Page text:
Blood clot risk higher for COVID than vaccines — Oxford
16 April 2021 | 3:42 pm
Oxford scientists said COVID-19 patients were eight times more likely to develop rare blood clotting from the coronavirus than the AstraZeneca vaccine.
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The US and China spent the most on their military in 2021, accounting for 52% of the total global defense expenditure, according to a new SIPRI report. Russia also saw a spending jump ahead of its invasion of Ukraine.
Five years ago, it was a party. This time it felt more like a town hall reception after a marriage of reason. Two hours after French voters had handed their now 44-year-old president a second term, Emmanuel Macron's acceptance speech was already over and supporters were set to call it an early night beneath the Eiffel Tower. From abroad, many were asking: how can a 15-point margin turn into a sobering affair?
Four Argentine friends will cycle 10,500 kilometres from South Africa to Qatar to support their country at the World Cup in November, an initiative that will also lead to 10,500 new trees being planted in their homeland.
Russia's ranking on the World Press Freedom Index has fallen again over the Kremlin's wartime censorship of the Ukraine conflict. From Myanmar to Mexico, journalists continue to risk their lives to deliver the news.
Human Rights Watch accuses Russian private security forces invited into Central African Republic of killing civilians. We speak to the daughter of Rwandan opposition figure Paul Rusesabagina. The “Hotel Rwanda” hero's family has filed a $400 million lawsuit against Kigali over alleged kidnapping and torture. And our reporters look into the mixed press freedom rankings for Africa.
The average global temperature could exceed 1.5 degrees Celsius above pre-industrial levels by 2026, UN meteorologists say. The threshold is one that international agreements are trying to prevent.
Ethiopia has agreed a reconstruction and recovery grant with the World Bank, to be used to rebuild basic services in conflict-hit regions of the country.
The World Health Organization will open its annual health assembly, bringing together 194 member states in Geneva. Russia's attacks on healthcare facilities in Ukraine will be center stage during the meeting.
For the first time in its over 50-year history, the annual gathering in the Swiss resort town is taking place against the backdrop of a major war in Europe. But that's not the only thing which sets this year's WEF apart.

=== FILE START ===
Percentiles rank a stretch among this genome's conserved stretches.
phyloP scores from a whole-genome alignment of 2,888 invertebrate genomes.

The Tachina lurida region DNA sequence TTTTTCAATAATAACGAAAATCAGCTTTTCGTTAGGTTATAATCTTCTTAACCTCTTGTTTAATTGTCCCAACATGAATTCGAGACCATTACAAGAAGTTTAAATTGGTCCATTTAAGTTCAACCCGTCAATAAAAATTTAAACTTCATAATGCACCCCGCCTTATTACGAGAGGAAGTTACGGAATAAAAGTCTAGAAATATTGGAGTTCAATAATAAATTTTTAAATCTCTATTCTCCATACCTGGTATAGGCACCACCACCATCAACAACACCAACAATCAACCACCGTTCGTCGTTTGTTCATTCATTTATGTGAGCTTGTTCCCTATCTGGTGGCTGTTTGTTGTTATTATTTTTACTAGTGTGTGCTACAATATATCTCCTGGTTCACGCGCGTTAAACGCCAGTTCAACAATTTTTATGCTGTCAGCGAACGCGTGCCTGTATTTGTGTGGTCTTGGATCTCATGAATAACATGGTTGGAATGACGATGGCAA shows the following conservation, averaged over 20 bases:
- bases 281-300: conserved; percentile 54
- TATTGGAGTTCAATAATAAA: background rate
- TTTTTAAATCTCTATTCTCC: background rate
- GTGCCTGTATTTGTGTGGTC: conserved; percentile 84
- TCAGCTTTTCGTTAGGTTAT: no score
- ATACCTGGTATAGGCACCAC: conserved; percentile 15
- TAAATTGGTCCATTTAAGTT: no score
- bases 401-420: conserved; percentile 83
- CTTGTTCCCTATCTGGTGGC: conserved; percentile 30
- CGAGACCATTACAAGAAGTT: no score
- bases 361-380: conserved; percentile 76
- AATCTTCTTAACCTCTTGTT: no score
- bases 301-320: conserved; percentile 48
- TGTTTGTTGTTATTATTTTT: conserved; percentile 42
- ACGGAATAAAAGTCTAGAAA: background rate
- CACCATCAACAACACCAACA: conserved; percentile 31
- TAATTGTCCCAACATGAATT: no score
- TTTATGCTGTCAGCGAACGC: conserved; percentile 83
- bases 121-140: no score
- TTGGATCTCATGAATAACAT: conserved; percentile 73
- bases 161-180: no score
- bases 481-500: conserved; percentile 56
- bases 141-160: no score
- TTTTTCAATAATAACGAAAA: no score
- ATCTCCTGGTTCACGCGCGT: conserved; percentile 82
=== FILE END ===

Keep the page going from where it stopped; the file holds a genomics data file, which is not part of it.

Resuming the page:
The world is not ready for an age in which environmental degradation meets increased armed conflict, suggests a new report from the Stockholm International Peace Research Institute.
Datamellon partners with Amazon world service on the Internet of things (iot) revolution and serverless event-driven architectures.
2 hours ago
FRANCE 24 sat down with Mykhailo Fedorov, Ukraine's deputy prime minister and minister of digital transformation. The ministry was created in 2019 because President Volodymyr Zelensky had promised that Ukraine would be a pioneering e-government. Since the Russian invasion, digital transformation has been put on a "war footing", Fedorov said. He told FRANCE 24's Gulliver Cragg about several projects: a chatbot that allows people to send information about the movements of the Russian army, a joint project on drones with the Ukrainian military, as well as the use of artificial intelligence for facial recognition. The latter includes identifying slain Russian soldiers and informing their families via social media.
2 hours ago
UN investigators have said there is growing evidence of crimes against humanity in Myanmar since last year's military coup. The team said it had compiled documentary evidence of the junta's crackdown on dissent.
2 hours ago
GuardianTV speaks with Adebolu Adejobi and his family about growing up and the challenges of living with Cerebreal Palsy.
1 day ago
The Russian army is still shelling Ukrainian cities, but the rolling barrage along the front line appears to have stopped. Observers say a turning point has been reached — thanks in large part to military aid.
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Data suggest that Germany may be on the brink of an economic downturn that could ultimately lead some businesses to move abroad.
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German officials have expressed fears that a worst-case winter of energy problems could prompt an extremist backlash. How bad things get may depend on how well they manage the crisis – in policy and perception.